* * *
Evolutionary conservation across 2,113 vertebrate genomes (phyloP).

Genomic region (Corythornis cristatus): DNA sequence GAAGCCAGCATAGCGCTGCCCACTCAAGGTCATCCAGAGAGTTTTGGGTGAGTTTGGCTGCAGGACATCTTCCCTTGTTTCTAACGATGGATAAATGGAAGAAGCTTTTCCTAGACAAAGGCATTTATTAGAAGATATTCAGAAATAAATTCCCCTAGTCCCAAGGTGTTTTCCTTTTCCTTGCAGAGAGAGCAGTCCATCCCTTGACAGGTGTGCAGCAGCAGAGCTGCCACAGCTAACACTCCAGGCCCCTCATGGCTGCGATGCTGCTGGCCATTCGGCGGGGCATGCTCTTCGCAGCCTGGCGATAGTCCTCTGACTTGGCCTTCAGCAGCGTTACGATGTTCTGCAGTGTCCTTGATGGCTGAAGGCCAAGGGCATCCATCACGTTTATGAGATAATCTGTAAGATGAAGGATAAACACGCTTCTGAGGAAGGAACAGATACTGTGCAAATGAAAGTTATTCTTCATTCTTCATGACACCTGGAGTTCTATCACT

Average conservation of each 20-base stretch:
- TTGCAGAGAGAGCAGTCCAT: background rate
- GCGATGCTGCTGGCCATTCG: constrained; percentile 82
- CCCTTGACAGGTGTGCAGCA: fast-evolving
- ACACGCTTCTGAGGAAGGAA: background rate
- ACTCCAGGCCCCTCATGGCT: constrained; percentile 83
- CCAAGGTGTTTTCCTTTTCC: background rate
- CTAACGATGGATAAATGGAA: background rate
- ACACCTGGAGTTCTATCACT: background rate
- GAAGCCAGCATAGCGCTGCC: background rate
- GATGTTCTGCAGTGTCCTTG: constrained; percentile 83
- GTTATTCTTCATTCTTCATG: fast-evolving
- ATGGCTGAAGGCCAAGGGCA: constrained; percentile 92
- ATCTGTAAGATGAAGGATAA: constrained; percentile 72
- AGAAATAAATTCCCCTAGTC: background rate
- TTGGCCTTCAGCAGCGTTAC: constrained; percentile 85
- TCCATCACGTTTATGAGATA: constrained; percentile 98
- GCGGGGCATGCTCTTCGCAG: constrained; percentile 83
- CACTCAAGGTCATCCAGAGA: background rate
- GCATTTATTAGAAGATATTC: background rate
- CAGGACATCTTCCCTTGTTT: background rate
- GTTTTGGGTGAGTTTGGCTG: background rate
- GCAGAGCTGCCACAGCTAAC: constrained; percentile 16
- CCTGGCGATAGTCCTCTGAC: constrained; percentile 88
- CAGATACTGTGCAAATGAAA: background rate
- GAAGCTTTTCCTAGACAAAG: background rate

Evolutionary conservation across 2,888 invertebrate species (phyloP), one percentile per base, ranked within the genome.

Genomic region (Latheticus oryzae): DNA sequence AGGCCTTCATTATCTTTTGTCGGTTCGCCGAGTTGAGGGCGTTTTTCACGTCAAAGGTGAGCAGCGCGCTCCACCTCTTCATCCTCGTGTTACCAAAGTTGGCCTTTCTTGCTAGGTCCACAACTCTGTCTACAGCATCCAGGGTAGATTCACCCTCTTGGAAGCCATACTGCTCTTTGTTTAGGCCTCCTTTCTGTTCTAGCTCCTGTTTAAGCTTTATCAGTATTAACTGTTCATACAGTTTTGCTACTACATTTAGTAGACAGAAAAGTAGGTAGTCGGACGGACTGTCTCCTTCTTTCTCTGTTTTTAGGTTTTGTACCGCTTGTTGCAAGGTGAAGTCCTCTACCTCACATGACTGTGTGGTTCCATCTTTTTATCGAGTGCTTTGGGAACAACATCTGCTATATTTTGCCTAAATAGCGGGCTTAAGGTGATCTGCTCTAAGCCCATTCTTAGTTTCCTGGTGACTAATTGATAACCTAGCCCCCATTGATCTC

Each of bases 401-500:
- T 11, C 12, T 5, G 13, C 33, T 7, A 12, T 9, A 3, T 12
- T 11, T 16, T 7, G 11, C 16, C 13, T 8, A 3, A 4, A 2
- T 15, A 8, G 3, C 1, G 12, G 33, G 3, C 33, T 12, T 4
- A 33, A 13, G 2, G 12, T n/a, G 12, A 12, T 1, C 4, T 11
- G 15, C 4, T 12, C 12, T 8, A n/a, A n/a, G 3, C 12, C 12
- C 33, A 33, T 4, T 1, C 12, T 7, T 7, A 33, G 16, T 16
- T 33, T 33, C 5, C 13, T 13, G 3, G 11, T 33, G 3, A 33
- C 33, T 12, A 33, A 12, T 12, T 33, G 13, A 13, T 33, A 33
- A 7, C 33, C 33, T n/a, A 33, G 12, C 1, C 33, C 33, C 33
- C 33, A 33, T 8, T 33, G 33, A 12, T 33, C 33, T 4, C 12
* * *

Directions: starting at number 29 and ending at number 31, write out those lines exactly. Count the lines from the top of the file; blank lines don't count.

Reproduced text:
Evolutionary conservation across 2,888 invertebrate species (phyloP), one percentile per base, ranked within the genome.

Genomic region (Latheticus oryzae): DNA sequence AGGCCTTCATTATCTTTTGTCGGTTCGCCGAGTTGAGGGCGTTTTTCACGTCAAAGGTGAGCAGCGCGCTCCACCTCTTCATCCTCGTGTTACCAAAGTTGGCCTTTCTTGCTAGGTCCACAACTCTGTCTACAGCATCCAGGGTAGATTCACCCTCTTGGAAGCCATACTGCTCTTTGTTTAGGCCTCCTTTCTGTTCTAGCTCCTGTTTAAGCTTTATCAGTATTAACTGTTCATACAGTTTTGCTACTACATTTAGTAGACAGAAAAGTAGGTAGTCGGACGGACTGTCTCCTTCTTTCTCTGTTTTTAGGTTTTGTACCGCTTGTTGCAAGGTGAAGTCCTCTACCTCACATGACTGTGTGGTTCCATCTTTTTATCGAGTGCTTTGGGAACAACATCTGCTATATTTTGCCTAAATAGCGGGCTTAAGGTGATCTGCTCTAAGCCCATTCTTAGTTTCCTGGTGACTAATTGATAACCTAGCCCCCATTGATCTC

Each of bases 401-500: